2.  Put chopped onion and garlic in a strainer; pour 2 cups of boiling water over them, then let drain thoroughly.  Discard water. Cool.

3.  Combine onion and garlic with chopped tomatoes, peppers, cilantro, lime juice, salt and pepper.

4.  Refrigerate for 2-4 hours to blend flavors.  Makes about 2 cups of salsa.

Click FRESH AND CHUNKY SALSA for a printable PDF of this recipe.


Corn, Corn

Let’s play The Vegetable Game! First, grab yourself a beer or a cocktail. Now, pick a vegetable–any vegetable. No need to literally pick one from your garden. Just temporarily adopt a vegetable name. For instance, I will be Corn and you will be Summer Squash. The game works best with lots of participants and lots of beer. I will start the game by saying my own vegetable twice and then naming your vegetable twice. (“Corn corn. Summer Squash Summer Squash.”) You then say your own vegetable name twice and someone else’s vegetable name twice. And so on. The catch? If you show your teeth, you have to drink. The more drinks you’ve had, the funnier it is to watch someone scream, “Rutabaga Rutabaga!” while impersonating an elderly muppet.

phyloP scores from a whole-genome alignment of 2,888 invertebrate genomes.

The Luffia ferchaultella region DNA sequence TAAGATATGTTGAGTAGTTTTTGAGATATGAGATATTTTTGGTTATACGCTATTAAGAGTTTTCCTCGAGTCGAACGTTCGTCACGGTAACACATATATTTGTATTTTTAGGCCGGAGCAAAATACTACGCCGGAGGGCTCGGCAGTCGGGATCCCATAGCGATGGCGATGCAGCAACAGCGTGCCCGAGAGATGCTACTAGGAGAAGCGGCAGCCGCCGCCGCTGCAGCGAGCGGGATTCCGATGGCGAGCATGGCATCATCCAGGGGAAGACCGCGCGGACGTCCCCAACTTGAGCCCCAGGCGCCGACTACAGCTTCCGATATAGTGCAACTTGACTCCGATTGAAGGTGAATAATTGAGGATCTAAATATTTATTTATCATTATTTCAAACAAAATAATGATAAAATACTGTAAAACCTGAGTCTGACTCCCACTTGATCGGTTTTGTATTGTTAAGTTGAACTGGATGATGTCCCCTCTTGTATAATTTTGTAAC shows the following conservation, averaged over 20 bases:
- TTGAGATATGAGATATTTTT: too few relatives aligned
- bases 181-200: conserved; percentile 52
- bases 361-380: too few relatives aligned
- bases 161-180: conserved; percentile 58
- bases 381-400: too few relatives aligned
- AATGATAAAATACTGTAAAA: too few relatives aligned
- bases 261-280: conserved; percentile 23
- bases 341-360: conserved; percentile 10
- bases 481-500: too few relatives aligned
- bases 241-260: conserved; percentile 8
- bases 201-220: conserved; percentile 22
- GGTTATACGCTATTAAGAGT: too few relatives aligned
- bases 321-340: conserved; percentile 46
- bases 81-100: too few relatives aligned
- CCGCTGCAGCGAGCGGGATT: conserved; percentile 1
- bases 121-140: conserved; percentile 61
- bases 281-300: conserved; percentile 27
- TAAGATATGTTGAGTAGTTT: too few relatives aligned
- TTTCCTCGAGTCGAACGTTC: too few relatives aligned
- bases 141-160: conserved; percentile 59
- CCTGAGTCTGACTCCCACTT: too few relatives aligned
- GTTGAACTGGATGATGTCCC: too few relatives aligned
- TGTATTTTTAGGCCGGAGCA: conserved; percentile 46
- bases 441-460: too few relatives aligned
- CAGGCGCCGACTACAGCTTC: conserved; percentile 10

The Vegetable Game was one of the many drinking games I learned in college. I was always Corn. This is because, while absurdly wrapping my lips around my teeth, I would shriek, “Corn, Corn!” in a high-pitched voice verging on hysteria, and could almost always make people laugh, which caused them to expose their forbidden teeth. I encourage you to practice toothlessly shouting various vegetable names in front of a mirror to judge their comic potential and then challenge your friends to The Vegetable Game at your next social gathering.

Speaking of corn, we picked our first ears this weekend! I am not sure how developed they will all become, because I did not assist them in their pollination this year. A couple of years ago, I read that it is difficult to grow just a few corn plants in a garden unless you hand pollinate them. So, last summer and the previous summer that is exactly what I did. I would knock the pollen out of the tassels onto a paper plate and then transfer the yellow powder onto the silks with a paintbrush. Although I had the uncomfortable feeling that I was perhaps becoming too personal with my corn, it must have worked, because the sixteen plants that we managed to fit in our tiny garden produced beautiful ears.